On December 13, 2002, Petitioner filed his petition for a writ of habeas corpus based on ineffective assistance of counsel. (Doc. No. 1.) On January 7, 2003, Magistrate Judge Thomas Blewitt entered a report and recommendation which recommended that the habeas petition be dismissed. Specifically, Judge Blewitt found that Petitioner's claims were procedurally defaulted and that Petitioner had not demonstrated cause, prejudice, or actual innocence to excuse the default. As a result, Judge Blewitt concluded that Petitioner was precluded from pursuing any of his federal habeas corpus claims. In addition, Judge Blewitt found that the petition was untimely under 28 U.S.C. § 2244(d)(1)(A).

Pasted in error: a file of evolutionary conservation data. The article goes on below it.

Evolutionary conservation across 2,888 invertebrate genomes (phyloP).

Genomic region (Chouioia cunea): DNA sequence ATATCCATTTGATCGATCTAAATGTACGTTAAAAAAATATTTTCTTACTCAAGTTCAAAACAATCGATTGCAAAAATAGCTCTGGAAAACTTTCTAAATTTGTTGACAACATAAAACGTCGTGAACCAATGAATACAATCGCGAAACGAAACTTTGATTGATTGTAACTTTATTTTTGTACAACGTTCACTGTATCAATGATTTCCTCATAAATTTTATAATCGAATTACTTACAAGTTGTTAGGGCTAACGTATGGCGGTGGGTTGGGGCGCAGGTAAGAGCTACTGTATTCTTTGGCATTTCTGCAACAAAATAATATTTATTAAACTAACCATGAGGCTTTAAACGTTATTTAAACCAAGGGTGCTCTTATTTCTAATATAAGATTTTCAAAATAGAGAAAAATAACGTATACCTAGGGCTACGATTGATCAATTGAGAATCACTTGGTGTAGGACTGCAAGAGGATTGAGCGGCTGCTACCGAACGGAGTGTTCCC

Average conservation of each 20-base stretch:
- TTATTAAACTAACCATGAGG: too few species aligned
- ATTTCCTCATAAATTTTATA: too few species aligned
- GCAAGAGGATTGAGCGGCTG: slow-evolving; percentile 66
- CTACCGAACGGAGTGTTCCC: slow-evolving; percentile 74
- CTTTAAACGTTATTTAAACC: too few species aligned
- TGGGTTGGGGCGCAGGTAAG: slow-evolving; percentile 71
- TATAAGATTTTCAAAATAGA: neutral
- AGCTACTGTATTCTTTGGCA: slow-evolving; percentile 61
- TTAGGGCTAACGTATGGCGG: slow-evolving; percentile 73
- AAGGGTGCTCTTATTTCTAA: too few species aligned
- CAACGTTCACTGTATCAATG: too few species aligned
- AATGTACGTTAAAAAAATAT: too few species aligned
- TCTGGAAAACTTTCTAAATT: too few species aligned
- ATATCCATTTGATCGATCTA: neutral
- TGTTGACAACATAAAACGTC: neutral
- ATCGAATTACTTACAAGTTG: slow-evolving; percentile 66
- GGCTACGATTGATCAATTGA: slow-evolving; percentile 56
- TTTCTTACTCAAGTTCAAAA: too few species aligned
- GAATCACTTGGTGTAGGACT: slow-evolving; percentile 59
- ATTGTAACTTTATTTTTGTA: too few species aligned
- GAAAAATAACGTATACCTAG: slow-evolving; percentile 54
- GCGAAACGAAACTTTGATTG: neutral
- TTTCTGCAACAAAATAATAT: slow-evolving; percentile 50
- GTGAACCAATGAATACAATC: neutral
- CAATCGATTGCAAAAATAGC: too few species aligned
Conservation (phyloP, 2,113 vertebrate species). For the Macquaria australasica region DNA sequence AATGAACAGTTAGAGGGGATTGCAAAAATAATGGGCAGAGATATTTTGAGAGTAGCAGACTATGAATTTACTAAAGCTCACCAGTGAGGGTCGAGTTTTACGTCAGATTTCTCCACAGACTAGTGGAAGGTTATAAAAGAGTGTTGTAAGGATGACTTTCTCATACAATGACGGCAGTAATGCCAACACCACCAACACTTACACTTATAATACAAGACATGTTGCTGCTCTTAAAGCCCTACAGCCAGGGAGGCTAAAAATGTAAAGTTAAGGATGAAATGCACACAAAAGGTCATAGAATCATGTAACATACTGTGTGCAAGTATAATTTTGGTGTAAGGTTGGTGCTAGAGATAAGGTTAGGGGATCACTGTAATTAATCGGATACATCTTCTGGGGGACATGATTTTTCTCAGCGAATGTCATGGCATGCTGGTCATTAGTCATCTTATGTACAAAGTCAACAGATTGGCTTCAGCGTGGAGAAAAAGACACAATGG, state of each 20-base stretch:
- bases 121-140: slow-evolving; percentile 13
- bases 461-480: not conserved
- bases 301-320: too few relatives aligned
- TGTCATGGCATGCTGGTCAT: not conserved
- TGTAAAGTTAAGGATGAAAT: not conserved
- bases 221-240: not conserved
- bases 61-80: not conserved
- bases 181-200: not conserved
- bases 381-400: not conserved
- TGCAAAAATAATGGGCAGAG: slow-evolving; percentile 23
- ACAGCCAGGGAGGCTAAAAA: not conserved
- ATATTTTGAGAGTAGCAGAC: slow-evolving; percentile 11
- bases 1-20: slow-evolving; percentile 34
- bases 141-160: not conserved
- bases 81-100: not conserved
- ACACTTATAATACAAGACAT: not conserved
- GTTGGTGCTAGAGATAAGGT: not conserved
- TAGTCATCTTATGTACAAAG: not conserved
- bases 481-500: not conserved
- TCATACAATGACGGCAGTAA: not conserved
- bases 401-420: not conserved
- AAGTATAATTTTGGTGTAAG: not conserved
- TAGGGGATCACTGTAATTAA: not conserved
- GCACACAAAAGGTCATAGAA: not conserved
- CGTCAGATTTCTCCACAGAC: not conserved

On January 14, 2003, Petitioner motioned for an extension of time to file objections to the report and recommendation. (Doc. No. 4.) This Court granted an extension until February 21, 2003. (Doc. No. 5.) On March 11, 2003, having received no objections, the Court adopted the report and recommendation that the case be dismissed as barred by the state procedural default and as untimely under § 2244(d)(1)(A). (Doc. No. 6.) On March 19, 2003, Petitioner filed a notice of appeal as to the Court's order dismissing the case. (Doc. No. 7.) This Court granted a certificate of appealability on the issue of whether Petitioner could establish cause and prejudice to excuse his procedural default. (Doc. No. 11.) On October 21, 2004, the Third Circuit Court of Appeals dismissed Petitioner's appeal for lack of jurisdiction based on its holding that the § 2244 statute of limitations had run before the petition was filed. (Doc. No. 14.) On May 9, 2005, the Supreme Court entered an order denying a petition for writ of certiorari.